The HPC-FF computer opens the way to substantial progress in several fields of research into fusion controlled by magnetic confinement; including turbulent transport, magneto hydrodynamic instabilities, plasma/wall interaction, heating systems and materials modeling. This is important to prepare for the ITER scientific program under the best possible conditions. Indeed the modeling of ITER plasmas requires very fine grids, and this requires very extensive computer resources.” explained Xavier Garbet, Research Director, and member of the HPC-FF office.
Also the design of the DEMO demonstrator, which is the next step after ITER, will lead to the development of new materials. Modeling these materials will also require very powerful computing tools. Moreover the HPC-FF will involve experts in applied mathematics and computer sciences, whose skills are needed for the development and use of the codes capable of running a machine of this class. Finally the HPC-FF will be useful to prepare the European scientific community for the future IFERC computer, which will be built at Rokkasho (Japan) and is due to go into operation in 2012.”

Designed to support a wide variety of applications

The Bull HPC-FF supercomputer has been designed to support a wide variety of applications. It will include 540 Bull NovaScale® R422 E2 servers, featuring the next generation of Intel® Xeon® processors. The configuration includes 1,080 processing nodes giving a total of 8,640 computing cores, each with 3GB of memory. The high density of the technologies used will enable the entire supercomputer to be housed in just 20 racks. Liquid cooling doors, developed by Bull, provide efficient management of thermal dissipation at an optimum cost compared with more traditional, air-cooling mechanisms.

The 1,080 computing nodes are interconnected via a network based on InfiniBand® QDR (Quad Data Rate) technology, delivering some of the fastest connections on the market. A DataDirect Networks, Inc (DDN) 300TB storage sub-system is also linked to the new configuration

This new contract confirms Bull’s ability to meet European challenges in high-performance computer simulation. It also affirms Bull’s position as a major player in this area, particularly as a result of its partnerships with other players in the IT industry and from the world of research. Having successfully predicted and anticipated the changes in computer simulation technologies a number of years ago – particularly the growing importance of standard components and open architectures – Bull is now positioning itself as a leader in this field, both as designer and systems architect, as a hardware supplier and systems integrator. This means the company is a remarkable force for European industry, delivering the greatest benefits for all its customers.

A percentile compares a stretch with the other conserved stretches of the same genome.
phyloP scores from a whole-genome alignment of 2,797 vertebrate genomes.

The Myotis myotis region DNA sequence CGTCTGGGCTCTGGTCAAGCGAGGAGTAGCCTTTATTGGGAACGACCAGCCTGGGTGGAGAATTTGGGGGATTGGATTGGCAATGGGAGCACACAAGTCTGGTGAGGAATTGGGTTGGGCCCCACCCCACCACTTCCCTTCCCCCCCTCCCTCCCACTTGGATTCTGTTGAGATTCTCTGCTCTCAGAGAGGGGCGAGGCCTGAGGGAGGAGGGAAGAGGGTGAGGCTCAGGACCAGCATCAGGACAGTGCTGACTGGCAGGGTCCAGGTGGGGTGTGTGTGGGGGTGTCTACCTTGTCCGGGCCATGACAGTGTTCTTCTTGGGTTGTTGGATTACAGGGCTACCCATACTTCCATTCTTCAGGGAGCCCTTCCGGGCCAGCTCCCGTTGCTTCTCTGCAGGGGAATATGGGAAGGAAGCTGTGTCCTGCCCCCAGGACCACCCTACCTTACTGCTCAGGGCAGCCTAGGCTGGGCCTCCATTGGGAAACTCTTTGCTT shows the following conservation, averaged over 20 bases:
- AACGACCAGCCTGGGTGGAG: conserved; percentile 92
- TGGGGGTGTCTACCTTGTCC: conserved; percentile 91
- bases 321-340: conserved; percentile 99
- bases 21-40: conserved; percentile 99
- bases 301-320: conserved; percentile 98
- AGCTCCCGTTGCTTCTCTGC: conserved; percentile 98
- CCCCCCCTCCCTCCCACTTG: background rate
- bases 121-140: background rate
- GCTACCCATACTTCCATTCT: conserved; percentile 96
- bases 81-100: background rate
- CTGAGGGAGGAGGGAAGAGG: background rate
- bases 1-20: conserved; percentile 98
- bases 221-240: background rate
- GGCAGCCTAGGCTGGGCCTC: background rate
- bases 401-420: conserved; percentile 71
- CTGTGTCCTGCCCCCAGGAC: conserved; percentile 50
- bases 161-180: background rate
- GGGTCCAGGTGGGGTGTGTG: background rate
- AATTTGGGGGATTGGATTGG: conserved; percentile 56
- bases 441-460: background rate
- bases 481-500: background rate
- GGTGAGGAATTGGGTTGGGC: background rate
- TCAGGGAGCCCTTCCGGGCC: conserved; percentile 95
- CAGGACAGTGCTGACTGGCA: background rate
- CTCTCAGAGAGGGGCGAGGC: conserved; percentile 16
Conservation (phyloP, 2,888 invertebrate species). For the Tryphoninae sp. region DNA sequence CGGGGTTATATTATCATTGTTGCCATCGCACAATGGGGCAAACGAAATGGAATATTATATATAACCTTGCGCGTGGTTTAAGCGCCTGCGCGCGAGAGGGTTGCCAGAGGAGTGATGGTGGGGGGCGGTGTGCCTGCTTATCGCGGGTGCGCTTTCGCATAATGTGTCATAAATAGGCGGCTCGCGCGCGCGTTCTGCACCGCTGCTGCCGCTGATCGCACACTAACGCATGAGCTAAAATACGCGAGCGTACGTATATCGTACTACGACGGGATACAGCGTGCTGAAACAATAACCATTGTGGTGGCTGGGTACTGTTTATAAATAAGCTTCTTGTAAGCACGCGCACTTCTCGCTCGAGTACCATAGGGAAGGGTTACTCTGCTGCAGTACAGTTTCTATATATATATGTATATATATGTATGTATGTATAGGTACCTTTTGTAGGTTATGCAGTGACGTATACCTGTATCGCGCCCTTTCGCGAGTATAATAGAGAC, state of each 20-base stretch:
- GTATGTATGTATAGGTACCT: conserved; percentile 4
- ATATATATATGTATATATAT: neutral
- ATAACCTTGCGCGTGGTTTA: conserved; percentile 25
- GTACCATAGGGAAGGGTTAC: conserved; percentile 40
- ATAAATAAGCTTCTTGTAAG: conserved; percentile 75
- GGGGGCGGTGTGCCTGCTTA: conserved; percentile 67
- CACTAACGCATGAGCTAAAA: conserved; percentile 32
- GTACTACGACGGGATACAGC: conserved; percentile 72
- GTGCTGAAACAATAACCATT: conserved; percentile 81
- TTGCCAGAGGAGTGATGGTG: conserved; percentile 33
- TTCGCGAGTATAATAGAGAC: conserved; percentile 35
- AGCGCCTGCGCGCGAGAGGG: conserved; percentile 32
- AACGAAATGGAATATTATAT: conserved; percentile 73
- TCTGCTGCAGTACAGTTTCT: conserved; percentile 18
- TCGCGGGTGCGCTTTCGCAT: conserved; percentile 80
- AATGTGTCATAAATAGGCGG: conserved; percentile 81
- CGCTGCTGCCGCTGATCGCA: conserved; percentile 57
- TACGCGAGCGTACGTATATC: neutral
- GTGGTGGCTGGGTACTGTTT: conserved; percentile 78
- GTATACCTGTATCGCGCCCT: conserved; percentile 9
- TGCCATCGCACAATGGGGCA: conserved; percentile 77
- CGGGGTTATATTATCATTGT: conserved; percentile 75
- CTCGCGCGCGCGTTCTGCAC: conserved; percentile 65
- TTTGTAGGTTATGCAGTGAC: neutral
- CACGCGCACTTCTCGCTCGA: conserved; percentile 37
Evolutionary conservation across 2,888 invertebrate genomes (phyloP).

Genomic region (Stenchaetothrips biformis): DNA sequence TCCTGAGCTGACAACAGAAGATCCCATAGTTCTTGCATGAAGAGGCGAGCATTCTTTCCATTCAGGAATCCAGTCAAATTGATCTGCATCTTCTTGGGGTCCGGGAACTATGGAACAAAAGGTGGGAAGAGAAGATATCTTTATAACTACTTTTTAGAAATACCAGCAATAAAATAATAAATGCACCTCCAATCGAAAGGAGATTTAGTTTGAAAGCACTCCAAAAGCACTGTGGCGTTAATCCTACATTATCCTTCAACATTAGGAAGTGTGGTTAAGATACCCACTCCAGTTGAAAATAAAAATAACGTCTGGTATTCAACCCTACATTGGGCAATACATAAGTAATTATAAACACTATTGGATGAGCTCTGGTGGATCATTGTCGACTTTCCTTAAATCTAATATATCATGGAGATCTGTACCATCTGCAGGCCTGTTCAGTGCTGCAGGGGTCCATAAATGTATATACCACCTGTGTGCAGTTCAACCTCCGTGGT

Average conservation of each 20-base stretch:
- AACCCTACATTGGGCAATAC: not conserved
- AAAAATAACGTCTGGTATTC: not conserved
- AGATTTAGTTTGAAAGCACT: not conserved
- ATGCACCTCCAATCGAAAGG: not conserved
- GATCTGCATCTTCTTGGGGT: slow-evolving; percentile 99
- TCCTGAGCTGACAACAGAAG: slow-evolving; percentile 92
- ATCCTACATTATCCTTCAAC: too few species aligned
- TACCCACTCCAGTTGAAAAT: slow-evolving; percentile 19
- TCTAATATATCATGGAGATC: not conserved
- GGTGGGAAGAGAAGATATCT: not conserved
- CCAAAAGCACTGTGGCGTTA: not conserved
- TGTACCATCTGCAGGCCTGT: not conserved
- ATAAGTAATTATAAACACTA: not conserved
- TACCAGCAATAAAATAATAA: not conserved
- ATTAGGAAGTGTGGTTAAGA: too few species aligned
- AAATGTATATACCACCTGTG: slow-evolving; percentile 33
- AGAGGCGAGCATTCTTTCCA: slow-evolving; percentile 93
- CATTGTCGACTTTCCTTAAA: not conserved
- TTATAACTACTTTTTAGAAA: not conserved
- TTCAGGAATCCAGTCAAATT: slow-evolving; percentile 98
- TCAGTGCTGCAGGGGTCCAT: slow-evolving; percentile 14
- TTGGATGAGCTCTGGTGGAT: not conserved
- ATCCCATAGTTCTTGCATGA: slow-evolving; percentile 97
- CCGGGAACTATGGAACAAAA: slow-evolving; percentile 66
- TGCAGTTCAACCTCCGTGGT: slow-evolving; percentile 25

1 HPC-FF: High-Performance Computing For Fusion
2 JuRoPA: Jülich Research on Petaflops Architectures

About the Fusion community

The Fusion community brings together the largest European research laboratories working in the areas of nuclear fusion and high-energy physics. Its members include, most notably, the Max-Planck-Institut für Plasmaphysik (Max Planck Institute for Plasma Physics) and the Forschungszentrum Jülich (Jülich Research Center), in Germany, the Institut de Recherche sur la Fusion par confinement Magnétique (Institute for Research into Magnetic Confinement Fusion) part of the French Atomic Energy Authority (the CEA), the Laboratorio Nacional de Fusión del CIEMAT (National Fusion Laboratory) in Spain, the Centro Ricerche ENEA Frascati (Frascati Research Center of the National Agency for New Technologies, Energy and the Environment) in Italy and UKAEA-Culham in the UK. One element of the research is being coordinated as part of the European Fusion Development Agreement (EFDA).

About Forschungszentrum Jülich

Forschungszentrum Jülich pursues cutting-edge interdisciplinary research on solving the grand challenges facing society in the fields of health, energy and the environment, and also information technologies. In combination with its two key competencies – physics and supercomputing – work at Jülich focuses on both long-term, fundamental and multidisciplinary contributions to science and technology as well as on specific technological applications. With about 4400 staff, Jülich – a member of the Helmholtz Association – is one of the largest research centers in Europe.